The Personhood Movement and the Pro-Life movement could, of course, continue to do exactly what they are doing: stage public demonstrations and distribute propaganda (in the good sense) with the end of enacting a law or adopting a constitutional amendment the object of which is to prevent abortion. We have seen, however, that simply passing a law or even amending the Constitution is, absent public support, ineffectual and can even bring about greater evils than the one presumably being eliminated.
The ineffectiveness of the usual approach (aside from its implicit denial of individual sovereignty within the social order and its reliance on the coercive power of the State to impose desired ends) is evident once we internalize the basic principles of social justice. Primarily, as Father Ferree points out in his unfinished ms., Forty Years After . . . A Second Call to Battle (c. 1985), such demonstrations, necessary and useful as they might be to raise public consciousness of an issue and even in saving infants' and mothers' lives on an individual basis, all have one fatal weakness: they are all inevitably demands that somebody else do something, i.e., stop having, performing, supporting, or promoting abortions. The demonstrator is, socially speaking, completely ineffectual, although left with a feeling of great virtue and vast superiority over other, less enlightened people who "don't get it." The institution of abortion as a socially acceptable thing is left unchanged, except perhaps to strengthen the resolve of Pro-Choice adherents to resist the efforts of the "antis" to take away their right to choose.
We find the answer to this seemingly insoluble situation in the laws and characteristics of social justice. As Father Ferree explains in Introduction to Social Justice (52),
Another corollary of this characteristic of Social Justice (that it is never finished) is that it embraces a rigid obligation. In the past when it was not seen very clearly how the duty of reform would fall upon the individual conscience, the idea became widespread that reform was a kind of special vocation, like that to the priesthood, or the religious life. It was all very good for those people who liked that sort of thing, but if one did not like that sort of thing, he left it alone.That is, when individual virtue cannot function, or does so partially or inadequately, the solution is to organize with others, and work directly not on the specific problem itself, but on the surrounding institutions of the common good that are "allowing" the problem to continue or, in extreme cases, causing the problem.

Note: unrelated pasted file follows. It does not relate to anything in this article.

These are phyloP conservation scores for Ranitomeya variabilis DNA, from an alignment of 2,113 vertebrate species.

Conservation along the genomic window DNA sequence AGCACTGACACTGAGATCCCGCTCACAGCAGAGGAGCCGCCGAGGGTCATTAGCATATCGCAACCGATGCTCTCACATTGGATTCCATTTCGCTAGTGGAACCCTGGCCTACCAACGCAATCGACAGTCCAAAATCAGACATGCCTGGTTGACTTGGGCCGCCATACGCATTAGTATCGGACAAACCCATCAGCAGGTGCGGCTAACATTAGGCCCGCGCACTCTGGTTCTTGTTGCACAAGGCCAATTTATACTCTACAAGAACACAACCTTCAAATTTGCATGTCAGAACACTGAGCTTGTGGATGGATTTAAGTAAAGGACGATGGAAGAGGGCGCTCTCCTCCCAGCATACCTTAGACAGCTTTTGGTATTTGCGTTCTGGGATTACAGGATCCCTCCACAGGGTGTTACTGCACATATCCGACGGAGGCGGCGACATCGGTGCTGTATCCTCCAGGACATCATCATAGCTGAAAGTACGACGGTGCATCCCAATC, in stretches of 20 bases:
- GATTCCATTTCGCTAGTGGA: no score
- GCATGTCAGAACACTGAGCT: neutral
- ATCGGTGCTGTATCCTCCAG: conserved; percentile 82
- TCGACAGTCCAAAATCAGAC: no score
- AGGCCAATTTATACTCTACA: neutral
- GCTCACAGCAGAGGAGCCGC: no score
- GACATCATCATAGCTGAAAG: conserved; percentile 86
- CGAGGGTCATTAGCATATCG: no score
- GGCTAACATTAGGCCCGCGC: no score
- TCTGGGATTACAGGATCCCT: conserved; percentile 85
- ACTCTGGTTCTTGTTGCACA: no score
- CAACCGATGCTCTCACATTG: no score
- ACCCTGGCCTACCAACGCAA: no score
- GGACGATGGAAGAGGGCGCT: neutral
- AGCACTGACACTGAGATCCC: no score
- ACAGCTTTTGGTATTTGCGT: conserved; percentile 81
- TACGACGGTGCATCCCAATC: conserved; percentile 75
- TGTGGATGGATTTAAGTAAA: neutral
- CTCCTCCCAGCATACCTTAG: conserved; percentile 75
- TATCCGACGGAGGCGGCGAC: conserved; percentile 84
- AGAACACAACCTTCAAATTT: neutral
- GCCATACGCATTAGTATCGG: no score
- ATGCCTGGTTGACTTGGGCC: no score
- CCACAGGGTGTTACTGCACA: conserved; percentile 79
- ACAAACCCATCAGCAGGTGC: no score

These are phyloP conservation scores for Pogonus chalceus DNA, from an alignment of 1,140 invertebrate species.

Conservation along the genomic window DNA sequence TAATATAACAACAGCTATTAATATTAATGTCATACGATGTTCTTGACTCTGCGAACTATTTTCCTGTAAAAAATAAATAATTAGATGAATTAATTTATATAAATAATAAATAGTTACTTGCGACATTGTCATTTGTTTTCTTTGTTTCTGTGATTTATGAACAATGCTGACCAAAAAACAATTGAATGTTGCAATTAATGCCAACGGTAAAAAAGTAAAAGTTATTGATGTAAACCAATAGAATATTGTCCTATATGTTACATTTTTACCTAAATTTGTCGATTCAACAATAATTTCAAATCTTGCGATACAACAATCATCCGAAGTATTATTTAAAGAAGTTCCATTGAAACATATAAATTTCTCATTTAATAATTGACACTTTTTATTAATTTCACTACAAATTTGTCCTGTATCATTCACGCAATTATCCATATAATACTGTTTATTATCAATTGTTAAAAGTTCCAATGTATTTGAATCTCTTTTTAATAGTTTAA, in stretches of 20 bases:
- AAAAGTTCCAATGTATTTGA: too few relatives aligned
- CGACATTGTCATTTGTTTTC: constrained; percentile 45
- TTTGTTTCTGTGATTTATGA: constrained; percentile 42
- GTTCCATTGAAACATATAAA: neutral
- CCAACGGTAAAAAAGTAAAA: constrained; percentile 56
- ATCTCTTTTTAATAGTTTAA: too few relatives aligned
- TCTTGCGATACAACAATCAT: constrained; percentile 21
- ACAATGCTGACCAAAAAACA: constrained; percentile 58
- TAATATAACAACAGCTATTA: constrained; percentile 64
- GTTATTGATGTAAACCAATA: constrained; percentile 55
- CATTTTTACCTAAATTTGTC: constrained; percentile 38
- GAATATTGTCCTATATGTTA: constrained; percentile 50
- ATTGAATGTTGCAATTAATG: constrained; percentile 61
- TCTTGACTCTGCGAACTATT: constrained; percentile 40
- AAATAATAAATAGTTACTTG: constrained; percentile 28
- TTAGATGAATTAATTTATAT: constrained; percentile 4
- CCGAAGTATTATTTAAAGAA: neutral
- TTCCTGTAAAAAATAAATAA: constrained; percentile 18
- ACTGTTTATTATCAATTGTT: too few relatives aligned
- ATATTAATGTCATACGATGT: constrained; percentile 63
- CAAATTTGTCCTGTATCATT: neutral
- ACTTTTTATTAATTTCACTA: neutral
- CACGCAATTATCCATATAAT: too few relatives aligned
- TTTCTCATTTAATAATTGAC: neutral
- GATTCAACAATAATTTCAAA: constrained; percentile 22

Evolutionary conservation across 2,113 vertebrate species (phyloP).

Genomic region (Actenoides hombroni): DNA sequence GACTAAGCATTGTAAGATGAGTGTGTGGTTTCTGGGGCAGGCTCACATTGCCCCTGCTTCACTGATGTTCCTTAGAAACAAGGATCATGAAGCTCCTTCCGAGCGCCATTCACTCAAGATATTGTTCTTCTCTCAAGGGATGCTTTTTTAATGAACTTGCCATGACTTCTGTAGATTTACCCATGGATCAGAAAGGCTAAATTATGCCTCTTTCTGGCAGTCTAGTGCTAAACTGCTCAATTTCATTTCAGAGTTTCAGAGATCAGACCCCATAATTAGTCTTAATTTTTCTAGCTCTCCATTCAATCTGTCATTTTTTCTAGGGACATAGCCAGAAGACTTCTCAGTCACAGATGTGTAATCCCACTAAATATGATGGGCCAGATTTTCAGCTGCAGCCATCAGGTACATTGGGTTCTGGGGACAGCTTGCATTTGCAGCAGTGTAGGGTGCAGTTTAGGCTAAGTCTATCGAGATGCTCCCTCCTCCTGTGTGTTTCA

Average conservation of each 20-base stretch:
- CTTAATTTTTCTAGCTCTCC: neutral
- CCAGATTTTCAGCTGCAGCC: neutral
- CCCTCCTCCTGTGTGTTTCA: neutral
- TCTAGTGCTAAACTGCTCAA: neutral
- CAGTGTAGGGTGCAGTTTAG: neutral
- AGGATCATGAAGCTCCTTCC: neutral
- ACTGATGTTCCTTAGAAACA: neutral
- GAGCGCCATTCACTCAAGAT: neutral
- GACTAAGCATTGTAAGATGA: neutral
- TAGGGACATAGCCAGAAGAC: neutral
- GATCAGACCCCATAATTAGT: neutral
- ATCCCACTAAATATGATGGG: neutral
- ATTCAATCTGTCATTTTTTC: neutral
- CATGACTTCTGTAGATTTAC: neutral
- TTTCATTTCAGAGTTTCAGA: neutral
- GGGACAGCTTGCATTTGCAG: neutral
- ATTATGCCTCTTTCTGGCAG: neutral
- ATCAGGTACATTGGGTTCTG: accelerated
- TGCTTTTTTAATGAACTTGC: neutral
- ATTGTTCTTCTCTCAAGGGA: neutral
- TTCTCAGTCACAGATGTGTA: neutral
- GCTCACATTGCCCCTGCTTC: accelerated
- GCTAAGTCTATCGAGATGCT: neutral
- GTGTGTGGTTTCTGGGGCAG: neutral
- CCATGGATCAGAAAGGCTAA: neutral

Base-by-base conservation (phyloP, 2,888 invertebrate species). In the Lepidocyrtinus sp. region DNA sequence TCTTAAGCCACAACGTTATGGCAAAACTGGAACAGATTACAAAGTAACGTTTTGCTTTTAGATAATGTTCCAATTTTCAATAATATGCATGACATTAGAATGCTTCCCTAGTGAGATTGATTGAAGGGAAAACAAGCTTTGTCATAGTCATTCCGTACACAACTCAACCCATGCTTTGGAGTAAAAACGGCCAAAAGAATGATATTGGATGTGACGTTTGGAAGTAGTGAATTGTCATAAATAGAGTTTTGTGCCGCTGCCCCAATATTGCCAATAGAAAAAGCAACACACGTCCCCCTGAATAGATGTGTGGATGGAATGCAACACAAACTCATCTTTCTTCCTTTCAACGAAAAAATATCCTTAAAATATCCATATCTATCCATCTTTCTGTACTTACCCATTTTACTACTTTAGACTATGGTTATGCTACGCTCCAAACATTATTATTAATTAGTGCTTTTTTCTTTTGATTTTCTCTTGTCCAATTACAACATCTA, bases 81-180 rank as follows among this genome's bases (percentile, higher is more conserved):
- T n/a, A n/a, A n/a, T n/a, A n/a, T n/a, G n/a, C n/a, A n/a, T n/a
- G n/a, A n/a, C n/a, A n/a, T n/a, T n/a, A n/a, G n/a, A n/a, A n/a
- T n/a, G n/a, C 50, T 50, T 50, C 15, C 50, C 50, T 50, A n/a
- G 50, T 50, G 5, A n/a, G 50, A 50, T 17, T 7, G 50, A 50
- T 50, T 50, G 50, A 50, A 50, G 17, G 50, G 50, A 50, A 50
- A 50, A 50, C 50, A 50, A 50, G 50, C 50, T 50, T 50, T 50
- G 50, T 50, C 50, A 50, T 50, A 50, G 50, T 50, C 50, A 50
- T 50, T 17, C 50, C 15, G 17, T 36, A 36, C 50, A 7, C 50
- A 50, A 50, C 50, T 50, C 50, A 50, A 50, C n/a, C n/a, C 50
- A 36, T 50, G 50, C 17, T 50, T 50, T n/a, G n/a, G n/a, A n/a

All that is changed! Since we know that everyone, even the weakest and youngest of human beings, can work directly on the Common Good at the level where he lives, and since each one "has the duty" to reorganize his own natural medium of life whenever it makes the practice of individual virtue difficult or impossible, then every single person must face the direct and strict obligation of reorganizing his life and the life around him, so that the individual perfection both of himself and of his immediate neighbors will become possible. This idea should not be taken alone, it should be held only in conjunction with the characteristics we have already seen, namely, that one cannot practice Social Justice alone as an individual, but only with others; and that the realization of Social Justice takes time.
With respect to abortion and the effort to get the fetus recognized as a person in conformity with the principles of the natural moral law on which the United States was founded, this is a two-step process, which we will begin examining in the next posting in this series.